Review Summary: I've seen the Light (and my wife will eventually do).
If Finnish traditional gloom & doom squad Mansion are even half serious about that whole Kartanoism schtick, then tremble, you sinners, because salvation is going to hurt. I'm gonna go ahead and assume that you are of a fornicating nature. If that's the case, I have good news and bad news: The good news? One of the best doom albums that I’ve heard in a long time has arrived dangerously early. The bad news is that the authors are an ultra-religious sect that has come to punish our carnal trespassing, and nope, not even marriage in the eyes of God will save you from the spanking. You're about to get familiar with the dark whip of Second Death
, and believe you me, you're going to learn to love it.
Alma Maria Kartano - does the name ring a bell? Probably not, unless you're Finnish, ancient and lucid. Between the 20s and the 50s, this extremely enlightened branch of Lutheran Catholics was the materialized ideal of a chastity belt. The rituals were fervent and brutal, with devotees banging their heads against the floor while screaming prayers, sometimes in unknown languages just to scare off the Devil. Ascetic and arduous, followers of Kartano despised sex and celebrated castration, so as you can imagine, they weren't the loveliest of sorts. After Kartano's death, the movement's influence vanished, and Finland's population probably tripled within a year.
Enter Mansion, a Finnish occult rock and Sabbath worship congregation from Turku composed of six members. Led by vocalist Alma (of course), axeman Jaakob and ex-drummer Mikael, who seems to have been promoted to... messenger of the True God (the dude that writes the lyrics), they formed Mansion together in 2011. In 2012, the congregation saw their ranks increasing with additional members and they produced several releases, including: three EPs, a split with Cardinal Wyrm and a first full length in 2018 titled First Death of the Lutheran
. Their impressive live performances have granted them a cult following around Europe, and their message is slowly creeping around the world. Let me tell you, brothers and sisters, after listening to Second Death
, I'm starting to understand why.
Mansion are a doom fan’s wet dream (Kartano is going to watch me burn for this). Imagine Church of the Cosmic Skull actually doing what they look like they should be doing, add a spoonful of Black Sabbath, a pinch of Ghost’s Opus Eponymous
where Sister Imperator takes vocal duties and marinate the whole thing with Candlemass sauce. Alma's voice ranges from Julie Christmas sedated in a straitjacket to Dorthia Cottrell hanging from a tree on a full moon, not to mention the occasional Chelsea Wolfe spirit possessing her. Mansion's music is heavy, very heavy, but also frantically enticing. Matti-Juhani's organ provides a level of depth that few bands of their kind have, while the rhythm section composed by drummer Aatami and bass Immanuel don't play things exactly by the book. Well-timed changes of pace and intensity in several sections help the album flow from one song into the next one with ease, which is surprising considering the fact that every track is close to the seven-minute mark. Osmo's eerie singing complementing Alma's and Samuel adding a second guitar to the mass are the final touches on a mighty and ceremoniously solemn record.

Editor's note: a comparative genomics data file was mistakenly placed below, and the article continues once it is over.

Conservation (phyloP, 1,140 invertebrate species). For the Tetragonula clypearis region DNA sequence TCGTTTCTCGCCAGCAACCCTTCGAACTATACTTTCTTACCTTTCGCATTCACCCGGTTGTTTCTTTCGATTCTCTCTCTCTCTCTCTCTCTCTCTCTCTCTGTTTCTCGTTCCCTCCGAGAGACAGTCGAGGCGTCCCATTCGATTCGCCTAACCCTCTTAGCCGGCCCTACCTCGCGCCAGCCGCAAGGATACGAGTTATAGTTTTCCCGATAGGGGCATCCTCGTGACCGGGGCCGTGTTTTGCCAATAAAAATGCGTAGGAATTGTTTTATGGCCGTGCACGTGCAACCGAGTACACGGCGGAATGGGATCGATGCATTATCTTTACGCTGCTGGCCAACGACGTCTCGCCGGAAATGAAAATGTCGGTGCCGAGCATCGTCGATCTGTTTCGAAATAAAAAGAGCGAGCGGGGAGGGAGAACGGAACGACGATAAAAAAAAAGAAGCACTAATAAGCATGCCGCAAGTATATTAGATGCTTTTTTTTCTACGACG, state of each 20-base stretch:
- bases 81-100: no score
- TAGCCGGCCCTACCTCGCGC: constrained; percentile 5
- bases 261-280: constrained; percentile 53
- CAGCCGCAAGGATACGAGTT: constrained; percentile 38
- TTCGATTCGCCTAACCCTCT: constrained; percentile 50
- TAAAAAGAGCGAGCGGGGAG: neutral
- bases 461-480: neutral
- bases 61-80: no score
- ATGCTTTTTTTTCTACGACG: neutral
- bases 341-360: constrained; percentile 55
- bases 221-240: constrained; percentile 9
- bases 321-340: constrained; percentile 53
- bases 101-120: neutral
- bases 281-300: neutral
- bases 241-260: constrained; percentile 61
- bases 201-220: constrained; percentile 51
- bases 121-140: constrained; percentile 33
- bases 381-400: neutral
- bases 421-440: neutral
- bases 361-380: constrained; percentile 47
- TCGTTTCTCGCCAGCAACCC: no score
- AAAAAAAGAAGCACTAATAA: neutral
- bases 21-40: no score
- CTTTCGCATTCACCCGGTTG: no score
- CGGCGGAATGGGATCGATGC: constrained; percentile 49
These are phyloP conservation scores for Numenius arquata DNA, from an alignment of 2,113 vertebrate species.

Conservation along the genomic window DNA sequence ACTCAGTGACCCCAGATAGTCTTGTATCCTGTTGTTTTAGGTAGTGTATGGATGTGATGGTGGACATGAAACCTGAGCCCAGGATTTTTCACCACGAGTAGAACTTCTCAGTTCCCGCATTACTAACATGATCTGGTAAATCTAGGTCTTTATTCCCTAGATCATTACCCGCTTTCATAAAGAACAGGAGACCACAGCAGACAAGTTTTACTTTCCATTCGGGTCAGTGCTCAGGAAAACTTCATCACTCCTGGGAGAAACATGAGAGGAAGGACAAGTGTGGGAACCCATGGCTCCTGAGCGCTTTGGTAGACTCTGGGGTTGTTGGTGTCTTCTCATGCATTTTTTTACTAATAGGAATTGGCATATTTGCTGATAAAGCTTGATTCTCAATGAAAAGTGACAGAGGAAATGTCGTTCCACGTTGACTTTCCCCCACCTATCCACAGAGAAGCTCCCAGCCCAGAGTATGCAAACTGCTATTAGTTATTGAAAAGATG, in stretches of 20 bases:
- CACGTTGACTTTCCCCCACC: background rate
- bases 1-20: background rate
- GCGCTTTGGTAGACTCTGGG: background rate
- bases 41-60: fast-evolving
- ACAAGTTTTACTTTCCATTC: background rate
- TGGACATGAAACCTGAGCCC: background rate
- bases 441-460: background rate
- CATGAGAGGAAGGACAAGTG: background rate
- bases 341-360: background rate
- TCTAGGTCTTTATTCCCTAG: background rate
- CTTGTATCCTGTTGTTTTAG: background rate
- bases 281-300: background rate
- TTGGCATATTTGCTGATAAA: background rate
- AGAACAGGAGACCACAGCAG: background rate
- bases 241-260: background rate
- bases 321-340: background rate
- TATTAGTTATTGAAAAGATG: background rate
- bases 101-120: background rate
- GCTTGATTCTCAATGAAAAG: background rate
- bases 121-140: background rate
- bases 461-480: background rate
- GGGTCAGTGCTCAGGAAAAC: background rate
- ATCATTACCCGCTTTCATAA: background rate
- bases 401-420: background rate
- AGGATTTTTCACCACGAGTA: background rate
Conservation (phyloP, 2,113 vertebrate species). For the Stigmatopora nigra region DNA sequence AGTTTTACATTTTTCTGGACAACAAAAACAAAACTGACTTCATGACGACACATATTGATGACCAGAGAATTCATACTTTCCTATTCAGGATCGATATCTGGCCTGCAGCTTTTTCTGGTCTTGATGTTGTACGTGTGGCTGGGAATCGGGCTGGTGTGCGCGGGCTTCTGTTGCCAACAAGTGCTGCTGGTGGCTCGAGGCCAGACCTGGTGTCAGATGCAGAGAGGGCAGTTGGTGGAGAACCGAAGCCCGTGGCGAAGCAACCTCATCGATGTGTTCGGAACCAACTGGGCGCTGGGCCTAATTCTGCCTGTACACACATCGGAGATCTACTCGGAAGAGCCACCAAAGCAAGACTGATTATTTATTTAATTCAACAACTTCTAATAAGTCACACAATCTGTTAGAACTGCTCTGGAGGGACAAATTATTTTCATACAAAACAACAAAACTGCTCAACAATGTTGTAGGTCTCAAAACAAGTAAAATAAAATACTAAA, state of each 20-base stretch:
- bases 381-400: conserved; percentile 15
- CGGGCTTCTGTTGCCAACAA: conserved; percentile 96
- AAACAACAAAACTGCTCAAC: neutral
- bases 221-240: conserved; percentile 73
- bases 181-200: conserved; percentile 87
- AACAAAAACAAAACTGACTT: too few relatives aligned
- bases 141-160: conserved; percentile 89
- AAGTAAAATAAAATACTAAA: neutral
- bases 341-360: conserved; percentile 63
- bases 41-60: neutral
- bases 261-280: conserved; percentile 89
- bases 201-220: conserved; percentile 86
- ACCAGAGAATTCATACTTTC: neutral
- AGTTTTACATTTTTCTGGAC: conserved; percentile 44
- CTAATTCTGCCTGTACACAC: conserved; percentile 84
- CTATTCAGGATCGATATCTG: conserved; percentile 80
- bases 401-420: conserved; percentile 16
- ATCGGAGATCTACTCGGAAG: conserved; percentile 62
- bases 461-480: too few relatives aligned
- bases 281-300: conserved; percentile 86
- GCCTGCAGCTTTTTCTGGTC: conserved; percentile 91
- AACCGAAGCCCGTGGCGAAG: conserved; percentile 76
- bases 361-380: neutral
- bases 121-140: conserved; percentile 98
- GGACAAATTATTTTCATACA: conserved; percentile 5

I'm going to refrain from dissecting every song on Second Death
because I believe that one of the things that made me fall to my knees and repent from my transgressions was the album's ability to keep the suspense. From the introductory chanting of “Procession” to the very last notes of closing mammoth “You Are Suspicious”, there wasn’t a single moment of doubt. My faith on this album was resolute, unyielding and impenetrable. It balances out the restraint of certain pieces with the crushing pounding and swaying expected from a stoner doom record, with cinematic and eerie scores acting as a link, especially in the middle tracks, allowing the wrongdoer to catch a breath before the cleansing ritual resumes.
The band’s sophomore release… Sorry, I mean, the congregation’s second collection of psalms and prayers for the miscreant is a slap of fresh air for the genre, and also a significant improvement of the foundations laid with 2018’s First Death of the Lutheran
. Mansion are a well-kept secret as of now. Not much can be found online about them, and it's mind-blowing that this Second Death
hasn't been released through a label, so whether you wish to atone for your lustful past or just enjoy a fantastic doom record, do not be late to the service or you will regret it.